Leading Lady and Inventor

After college, I began my professional career working as a computer programmer at Bell Laboratories in Murray Hill and then in Whippany. My first was job was as a hacker. Did I ever tell you that? It fits my personality, don’t you all agree? I was given an office and told to try to break into the computers of some of my coworkers using what I knew about them to try to determine their passwords and usernames. As a new employee, my personal knowledge of them was quite limited. I had to be creative, so it was both a fun and boring job. I recall little else of that job and soon moved on to my assignment in Whippany in the cell phone group.

I shared my office with two other people: a woman not quite old enough to be my mother who also worked as a programmer and an engineer named Ed who was about Grandpa’s age—Old—but very nice. He instructed me on day one to call him Ed, and said that if I ever met the CEO, I was supposed to address him by his first name as well. That was a difficult concept to accept, but since I never met the man at the top of the organizational chart, I only had to deal with learning how to call Ed by his first name.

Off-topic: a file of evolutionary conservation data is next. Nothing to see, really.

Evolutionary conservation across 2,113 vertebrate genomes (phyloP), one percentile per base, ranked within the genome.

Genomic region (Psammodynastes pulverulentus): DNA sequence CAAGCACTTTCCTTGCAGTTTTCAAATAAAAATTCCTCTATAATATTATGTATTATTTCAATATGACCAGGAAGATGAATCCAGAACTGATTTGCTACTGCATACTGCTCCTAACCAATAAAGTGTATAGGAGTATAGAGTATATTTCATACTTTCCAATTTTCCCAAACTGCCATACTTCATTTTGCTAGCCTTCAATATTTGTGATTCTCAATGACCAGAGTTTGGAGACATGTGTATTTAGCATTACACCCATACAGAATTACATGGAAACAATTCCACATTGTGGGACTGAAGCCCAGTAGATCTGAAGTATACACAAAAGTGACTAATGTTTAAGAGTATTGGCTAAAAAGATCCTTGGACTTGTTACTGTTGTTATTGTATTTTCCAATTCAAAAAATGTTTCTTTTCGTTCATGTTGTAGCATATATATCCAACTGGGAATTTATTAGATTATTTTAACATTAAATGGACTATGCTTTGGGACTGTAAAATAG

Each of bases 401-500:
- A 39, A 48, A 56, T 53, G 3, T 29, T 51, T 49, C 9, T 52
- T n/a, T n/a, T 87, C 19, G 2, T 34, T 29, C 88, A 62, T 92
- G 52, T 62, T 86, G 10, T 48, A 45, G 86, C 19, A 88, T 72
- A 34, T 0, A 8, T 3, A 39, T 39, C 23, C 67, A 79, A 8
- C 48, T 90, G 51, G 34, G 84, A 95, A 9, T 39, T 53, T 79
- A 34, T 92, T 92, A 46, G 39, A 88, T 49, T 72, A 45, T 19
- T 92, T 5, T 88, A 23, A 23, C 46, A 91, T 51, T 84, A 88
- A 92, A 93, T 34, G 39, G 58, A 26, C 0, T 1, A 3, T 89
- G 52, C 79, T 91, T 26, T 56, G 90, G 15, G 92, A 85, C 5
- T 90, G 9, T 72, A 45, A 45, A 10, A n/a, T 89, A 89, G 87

Cell phones were in their infancy then, so my job was to take data gathered in field trials and write programs to make various charts and graphs, something now done by Excel.

We had a lot of young people in the organization, and I was invited to join their lunchtime bocce ball team. The company encouraged these games and even had regulation-sized courts on site.

I was the “leading lady” of the group, which meant I was the one to throw out the little ball known as the pallino followed by the first regulation-sized bocce ball. It was a nice way to relax after a busy morning of heavy thinking.

After our games, it was not uncommon to go out for lunch and a few beers. I always felt a bit awkward taking such long lunches, but everyone did and no one seemed to care. Our team was quite good.

When I moved to New York, my team took me out to lunch and presented me with a creative keepsake, which was quite thoughtful and funny. It was a rectangular board with a bocce ball glued onto a pyramid of beer bottle caps. It was tangible proof of what went on during lunch. Below the beer caps was a small engraved plaque which said, “Leading Lady.”

I brought that trophy to our home in New York and displayed it in our family room for quite some time. It was a great icebreaker when inviting our new neighbors to our home. Sadly, I think it met its demise in our trash. It’s such a shame. I think you all would have enjoyed seeing it.


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